reibureibu’s review published on Letterboxd:
I first watched this movie at a dollar theater with a bunch of friends in high school and up to that point we had seen stuff like The Lorax, Transformers: Dark of the Moon, and Olympus Has Fallen, so I was expecting something on that wavelength of Hollywood blockbusters and was not prepared for a black and white mumblecore movie centered on mid-20s ennui and a search for meaning in one's relationships.
I remember walking out of the movie and into the parking lot with a feeling of awe, but one that doesn't really hit you in any recognizable way. I just knew that this movie affected me in ways I was unable to verbalize at the time and could tell it was something special that I needed to cherish even if I couldn't really talk about it. Regardless it'd be something that'd come to shape me and how I approach friendships – Frances's monologue was just that powerful.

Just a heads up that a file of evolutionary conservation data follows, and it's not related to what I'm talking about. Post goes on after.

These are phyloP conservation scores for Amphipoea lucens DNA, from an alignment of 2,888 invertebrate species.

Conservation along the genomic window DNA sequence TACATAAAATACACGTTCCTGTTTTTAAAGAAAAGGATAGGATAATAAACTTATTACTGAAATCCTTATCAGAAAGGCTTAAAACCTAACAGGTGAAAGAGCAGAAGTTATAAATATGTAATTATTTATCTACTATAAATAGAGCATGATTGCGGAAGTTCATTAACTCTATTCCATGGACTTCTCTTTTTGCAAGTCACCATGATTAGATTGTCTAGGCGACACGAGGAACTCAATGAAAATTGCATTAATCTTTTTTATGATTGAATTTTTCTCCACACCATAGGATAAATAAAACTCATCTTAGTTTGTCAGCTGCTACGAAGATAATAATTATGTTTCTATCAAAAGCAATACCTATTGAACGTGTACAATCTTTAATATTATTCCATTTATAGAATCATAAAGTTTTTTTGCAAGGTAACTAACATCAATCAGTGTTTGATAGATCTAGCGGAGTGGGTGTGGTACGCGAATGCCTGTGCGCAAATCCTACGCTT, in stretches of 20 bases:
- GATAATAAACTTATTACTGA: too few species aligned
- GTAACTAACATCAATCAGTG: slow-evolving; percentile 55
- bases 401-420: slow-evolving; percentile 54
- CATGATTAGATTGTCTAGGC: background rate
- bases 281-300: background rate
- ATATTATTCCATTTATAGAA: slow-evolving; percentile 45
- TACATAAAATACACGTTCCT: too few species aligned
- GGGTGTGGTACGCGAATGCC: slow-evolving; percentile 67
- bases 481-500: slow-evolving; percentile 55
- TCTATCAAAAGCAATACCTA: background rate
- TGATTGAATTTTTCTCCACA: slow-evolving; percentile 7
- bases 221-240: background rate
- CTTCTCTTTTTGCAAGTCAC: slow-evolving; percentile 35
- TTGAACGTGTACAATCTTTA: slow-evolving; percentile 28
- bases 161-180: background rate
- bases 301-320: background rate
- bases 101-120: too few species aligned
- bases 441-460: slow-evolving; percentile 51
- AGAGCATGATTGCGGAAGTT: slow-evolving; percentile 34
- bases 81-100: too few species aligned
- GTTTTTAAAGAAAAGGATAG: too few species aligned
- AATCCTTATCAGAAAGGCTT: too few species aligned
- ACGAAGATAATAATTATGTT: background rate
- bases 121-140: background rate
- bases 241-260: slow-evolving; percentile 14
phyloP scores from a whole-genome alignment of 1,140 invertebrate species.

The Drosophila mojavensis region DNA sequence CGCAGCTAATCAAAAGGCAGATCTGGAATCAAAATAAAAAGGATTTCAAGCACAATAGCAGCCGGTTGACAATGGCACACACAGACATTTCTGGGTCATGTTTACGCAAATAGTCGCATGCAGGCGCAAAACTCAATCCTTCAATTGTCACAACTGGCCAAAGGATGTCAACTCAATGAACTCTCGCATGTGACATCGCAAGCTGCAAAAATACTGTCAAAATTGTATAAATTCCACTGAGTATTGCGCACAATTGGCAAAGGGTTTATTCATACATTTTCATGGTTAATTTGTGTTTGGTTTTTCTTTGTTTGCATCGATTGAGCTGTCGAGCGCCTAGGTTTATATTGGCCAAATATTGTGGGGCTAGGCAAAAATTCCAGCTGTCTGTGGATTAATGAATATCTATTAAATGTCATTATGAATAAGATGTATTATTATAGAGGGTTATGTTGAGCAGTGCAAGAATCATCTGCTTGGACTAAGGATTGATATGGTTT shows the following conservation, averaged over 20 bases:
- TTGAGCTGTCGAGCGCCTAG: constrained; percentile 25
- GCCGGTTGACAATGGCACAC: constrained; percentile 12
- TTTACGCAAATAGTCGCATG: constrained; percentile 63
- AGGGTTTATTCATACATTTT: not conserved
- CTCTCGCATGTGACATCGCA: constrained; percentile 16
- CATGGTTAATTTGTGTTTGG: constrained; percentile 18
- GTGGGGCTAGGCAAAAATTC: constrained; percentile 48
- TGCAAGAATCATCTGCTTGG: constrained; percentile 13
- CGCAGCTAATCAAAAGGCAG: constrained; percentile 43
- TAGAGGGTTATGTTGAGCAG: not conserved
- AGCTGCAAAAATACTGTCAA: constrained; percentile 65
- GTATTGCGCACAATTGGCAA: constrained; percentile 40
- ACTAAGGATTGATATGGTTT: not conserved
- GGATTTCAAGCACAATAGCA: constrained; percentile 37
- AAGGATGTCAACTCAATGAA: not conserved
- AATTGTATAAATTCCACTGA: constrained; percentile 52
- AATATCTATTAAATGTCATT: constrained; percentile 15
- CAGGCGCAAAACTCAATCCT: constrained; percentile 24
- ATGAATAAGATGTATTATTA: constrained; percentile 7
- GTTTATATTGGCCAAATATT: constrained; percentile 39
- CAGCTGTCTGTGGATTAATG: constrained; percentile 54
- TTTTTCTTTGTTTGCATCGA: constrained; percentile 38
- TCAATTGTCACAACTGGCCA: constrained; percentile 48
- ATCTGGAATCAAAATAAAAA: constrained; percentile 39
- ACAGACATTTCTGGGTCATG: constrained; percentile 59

Rewatching it after college was entirely-different, but allowed me to really see how much more depth it has now that I had some of Frances's life experience. Suddenly everything was relatable, everything felt like Baumbach had presaged my young adulthood, that he had essentially captured the essence of liberal colleges and their post-grad experiences and anxieties and freedoms into one, neat, 90-something minute film. It's odd to see just how much your own experience is one that will be mirrored by many others, but at the same time surprisingly validating and a reassurance that everything will turn out okay.
"I'm so embarrassed. I'm not a real person yet."
By the way, I highly recommend watching it with a close friend from college so you two can comment and commiserate and carp about how scarily-relatable it all is and have a quarter-life crisis together. It's a good bonding moment.